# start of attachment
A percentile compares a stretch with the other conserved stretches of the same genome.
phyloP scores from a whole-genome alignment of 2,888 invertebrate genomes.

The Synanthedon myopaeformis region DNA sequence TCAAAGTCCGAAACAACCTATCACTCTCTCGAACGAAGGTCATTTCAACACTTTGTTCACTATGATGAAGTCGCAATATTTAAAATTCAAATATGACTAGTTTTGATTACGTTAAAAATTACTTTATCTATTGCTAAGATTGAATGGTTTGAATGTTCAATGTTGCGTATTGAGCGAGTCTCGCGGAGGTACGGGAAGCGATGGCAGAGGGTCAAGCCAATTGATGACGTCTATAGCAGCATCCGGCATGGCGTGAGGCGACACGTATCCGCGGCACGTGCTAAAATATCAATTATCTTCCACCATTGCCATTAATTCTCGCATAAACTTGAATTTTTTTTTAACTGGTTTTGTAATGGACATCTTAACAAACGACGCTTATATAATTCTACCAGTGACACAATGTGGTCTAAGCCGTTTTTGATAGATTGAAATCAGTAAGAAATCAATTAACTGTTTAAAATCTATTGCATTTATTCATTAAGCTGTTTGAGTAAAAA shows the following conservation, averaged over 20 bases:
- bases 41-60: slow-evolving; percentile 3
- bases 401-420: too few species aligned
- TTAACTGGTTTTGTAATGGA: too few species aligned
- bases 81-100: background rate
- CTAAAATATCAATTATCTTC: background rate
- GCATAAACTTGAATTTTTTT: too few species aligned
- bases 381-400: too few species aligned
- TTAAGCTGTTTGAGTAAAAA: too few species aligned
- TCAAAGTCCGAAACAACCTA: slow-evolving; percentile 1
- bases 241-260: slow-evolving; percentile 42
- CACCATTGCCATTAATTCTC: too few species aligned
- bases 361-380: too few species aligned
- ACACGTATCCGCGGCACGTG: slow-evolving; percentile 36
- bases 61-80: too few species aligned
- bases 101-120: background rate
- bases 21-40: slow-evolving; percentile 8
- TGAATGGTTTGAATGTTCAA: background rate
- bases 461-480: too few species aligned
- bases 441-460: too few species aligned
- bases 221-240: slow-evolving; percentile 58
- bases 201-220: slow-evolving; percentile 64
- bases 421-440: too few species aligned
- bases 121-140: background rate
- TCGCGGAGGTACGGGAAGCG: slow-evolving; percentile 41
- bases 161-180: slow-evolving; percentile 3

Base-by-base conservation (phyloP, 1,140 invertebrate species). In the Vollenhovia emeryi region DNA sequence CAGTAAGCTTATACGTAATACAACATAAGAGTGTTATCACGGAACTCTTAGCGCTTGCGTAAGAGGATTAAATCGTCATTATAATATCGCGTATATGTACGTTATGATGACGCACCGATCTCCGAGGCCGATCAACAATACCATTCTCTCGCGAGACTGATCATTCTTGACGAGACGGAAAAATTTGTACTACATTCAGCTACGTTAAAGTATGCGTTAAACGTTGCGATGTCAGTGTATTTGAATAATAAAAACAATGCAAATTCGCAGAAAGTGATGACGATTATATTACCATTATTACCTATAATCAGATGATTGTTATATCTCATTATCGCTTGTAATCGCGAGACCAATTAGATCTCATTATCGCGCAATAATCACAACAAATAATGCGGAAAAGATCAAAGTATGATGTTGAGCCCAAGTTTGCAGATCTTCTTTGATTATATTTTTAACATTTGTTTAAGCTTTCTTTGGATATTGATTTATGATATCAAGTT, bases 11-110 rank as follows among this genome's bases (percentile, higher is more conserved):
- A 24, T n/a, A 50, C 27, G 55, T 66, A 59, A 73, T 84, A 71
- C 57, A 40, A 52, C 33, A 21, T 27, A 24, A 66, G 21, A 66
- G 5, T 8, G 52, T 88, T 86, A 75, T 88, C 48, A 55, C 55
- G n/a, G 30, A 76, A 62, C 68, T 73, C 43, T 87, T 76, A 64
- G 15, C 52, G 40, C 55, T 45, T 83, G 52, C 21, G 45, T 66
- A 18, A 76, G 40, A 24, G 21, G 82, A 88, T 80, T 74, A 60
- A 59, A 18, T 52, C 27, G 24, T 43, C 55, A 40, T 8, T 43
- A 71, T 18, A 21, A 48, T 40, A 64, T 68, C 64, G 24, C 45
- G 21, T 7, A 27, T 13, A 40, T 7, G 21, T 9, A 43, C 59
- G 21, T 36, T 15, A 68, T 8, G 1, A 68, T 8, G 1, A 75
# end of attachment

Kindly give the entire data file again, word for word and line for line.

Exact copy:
A percentile compares a stretch with the other conserved stretches of the same genome.
phyloP scores from a whole-genome alignment of 2,888 invertebrate genomes.

The Synanthedon myopaeformis region DNA sequence TCAAAGTCCGAAACAACCTATCACTCTCTCGAACGAAGGTCATTTCAACACTTTGTTCACTATGATGAAGTCGCAATATTTAAAATTCAAATATGACTAGTTTTGATTACGTTAAAAATTACTTTATCTATTGCTAAGATTGAATGGTTTGAATGTTCAATGTTGCGTATTGAGCGAGTCTCGCGGAGGTACGGGAAGCGATGGCAGAGGGTCAAGCCAATTGATGACGTCTATAGCAGCATCCGGCATGGCGTGAGGCGACACGTATCCGCGGCACGTGCTAAAATATCAATTATCTTCCACCATTGCCATTAATTCTCGCATAAACTTGAATTTTTTTTTAACTGGTTTTGTAATGGACATCTTAACAAACGACGCTTATATAATTCTACCAGTGACACAATGTGGTCTAAGCCGTTTTTGATAGATTGAAATCAGTAAGAAATCAATTAACTGTTTAAAATCTATTGCATTTATTCATTAAGCTGTTTGAGTAAAAA shows the following conservation, averaged over 20 bases:
- bases 41-60: slow-evolving; percentile 3
- bases 401-420: too few species aligned
- TTAACTGGTTTTGTAATGGA: too few species aligned
- bases 81-100: background rate
- CTAAAATATCAATTATCTTC: background rate
- GCATAAACTTGAATTTTTTT: too few species aligned
- bases 381-400: too few species aligned
- TTAAGCTGTTTGAGTAAAAA: too few species aligned
- TCAAAGTCCGAAACAACCTA: slow-evolving; percentile 1
- bases 241-260: slow-evolving; percentile 42
- CACCATTGCCATTAATTCTC: too few species aligned
- bases 361-380: too few species aligned
- ACACGTATCCGCGGCACGTG: slow-evolving; percentile 36
- bases 61-80: too few species aligned
- bases 101-120: background rate
- bases 21-40: slow-evolving; percentile 8
- TGAATGGTTTGAATGTTCAA: background rate
- bases 461-480: too few species aligned
- bases 441-460: too few species aligned
- bases 221-240: slow-evolving; percentile 58
- bases 201-220: slow-evolving; percentile 64
- bases 421-440: too few species aligned
- bases 121-140: background rate
- TCGCGGAGGTACGGGAAGCG: slow-evolving; percentile 41
- bases 161-180: slow-evolving; percentile 3

Base-by-base conservation (phyloP, 1,140 invertebrate species). In the Vollenhovia emeryi region DNA sequence CAGTAAGCTTATACGTAATACAACATAAGAGTGTTATCACGGAACTCTTAGCGCTTGCGTAAGAGGATTAAATCGTCATTATAATATCGCGTATATGTACGTTATGATGACGCACCGATCTCCGAGGCCGATCAACAATACCATTCTCTCGCGAGACTGATCATTCTTGACGAGACGGAAAAATTTGTACTACATTCAGCTACGTTAAAGTATGCGTTAAACGTTGCGATGTCAGTGTATTTGAATAATAAAAACAATGCAAATTCGCAGAAAGTGATGACGATTATATTACCATTATTACCTATAATCAGATGATTGTTATATCTCATTATCGCTTGTAATCGCGAGACCAATTAGATCTCATTATCGCGCAATAATCACAACAAATAATGCGGAAAAGATCAAAGTATGATGTTGAGCCCAAGTTTGCAGATCTTCTTTGATTATATTTTTAACATTTGTTTAAGCTTTCTTTGGATATTGATTTATGATATCAAGTT, bases 11-110 rank as follows among this genome's bases (percentile, higher is more conserved):
- A 24, T n/a, A 50, C 27, G 55, T 66, A 59, A 73, T 84, A 71
- C 57, A 40, A 52, C 33, A 21, T 27, A 24, A 66, G 21, A 66
- G 5, T 8, G 52, T 88, T 86, A 75, T 88, C 48, A 55, C 55
- G n/a, G 30, A 76, A 62, C 68, T 73, C 43, T 87, T 76, A 64
- G 15, C 52, G 40, C 55, T 45, T 83, G 52, C 21, G 45, T 66
- A 18, A 76, G 40, A 24, G 21, G 82, A 88, T 80, T 74, A 60
- A 59, A 18, T 52, C 27, G 24, T 43, C 55, A 40, T 8, T 43
- A 71, T 18, A 21, A 48, T 40, A 64, T 68, C 64, G 24, C 45
- G 21, T 7, A 27, T 13, A 40, T 7, G 21, T 9, A 43, C 59
- G 21, T 36, T 15, A 68, T 8, G 1, A 68, T 8, G 1, A 75